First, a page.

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I have come across this passage on BBC news website.

"Video and pictures taken by resident Malcolm Carter and sent to the BBC showed the fire that burned on the terrace area earlier on Friday morning had been put out and significantly less smoke was coming from the building."

I do not understand why no articles or an S at the end were used for the word "video". Isn't video a countable noun? Shouldn't it be:

"A video and pictures taken by ..."

or

"Videos and pictures taken by ..."

Is there a grammar rule that I do not understand?

  • Although the earlier question doesn't directly address the situation here, the answers do. – mattdm Jan 1 '16 at 17:12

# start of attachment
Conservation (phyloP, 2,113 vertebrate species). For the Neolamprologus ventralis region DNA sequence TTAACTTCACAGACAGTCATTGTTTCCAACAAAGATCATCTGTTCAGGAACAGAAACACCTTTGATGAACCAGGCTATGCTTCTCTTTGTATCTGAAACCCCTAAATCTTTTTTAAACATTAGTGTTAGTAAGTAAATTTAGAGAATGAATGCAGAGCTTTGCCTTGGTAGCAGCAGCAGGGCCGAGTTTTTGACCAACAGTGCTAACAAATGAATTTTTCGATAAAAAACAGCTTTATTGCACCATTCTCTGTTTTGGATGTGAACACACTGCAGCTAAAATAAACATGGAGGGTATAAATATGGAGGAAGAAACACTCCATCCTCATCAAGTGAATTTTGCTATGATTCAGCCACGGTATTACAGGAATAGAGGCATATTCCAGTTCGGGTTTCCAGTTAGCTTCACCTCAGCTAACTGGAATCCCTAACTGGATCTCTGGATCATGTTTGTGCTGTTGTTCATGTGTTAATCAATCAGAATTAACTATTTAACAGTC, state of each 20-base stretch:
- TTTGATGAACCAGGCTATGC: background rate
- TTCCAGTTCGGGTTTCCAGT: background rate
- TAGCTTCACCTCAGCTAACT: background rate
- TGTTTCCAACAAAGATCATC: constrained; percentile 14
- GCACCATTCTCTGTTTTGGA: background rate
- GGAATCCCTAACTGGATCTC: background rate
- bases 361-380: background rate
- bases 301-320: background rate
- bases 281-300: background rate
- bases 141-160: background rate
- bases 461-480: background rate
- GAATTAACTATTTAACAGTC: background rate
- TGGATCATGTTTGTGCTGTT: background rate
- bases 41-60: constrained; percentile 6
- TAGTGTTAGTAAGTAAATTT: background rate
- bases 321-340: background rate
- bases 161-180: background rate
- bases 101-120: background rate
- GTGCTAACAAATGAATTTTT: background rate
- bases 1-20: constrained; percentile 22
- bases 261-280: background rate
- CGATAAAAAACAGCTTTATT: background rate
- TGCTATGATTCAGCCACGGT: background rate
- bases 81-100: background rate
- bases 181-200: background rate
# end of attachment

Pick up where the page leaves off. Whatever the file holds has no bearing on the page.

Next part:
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"Video" can be used as an uncountable noun for "the recording and broadcasting of moving images and sound" (Macmillan).

http://www.macmillandictionary.com/dictionary/british/video_1

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Video is a word that can be treated as a countable noun: "I have only watched half of the videos in my collection."

It can also be treated as an uncountable substance-like noun: "The camera crew got several hours of video on the warehouse fire." That's the sense that was being used in the quote you shared.

It's not unusual for uncountable nouns to be used both ways. For example, one can say, "The recipe calls for a half pound of cheese", or, "I tasted five different cheeses at the party."

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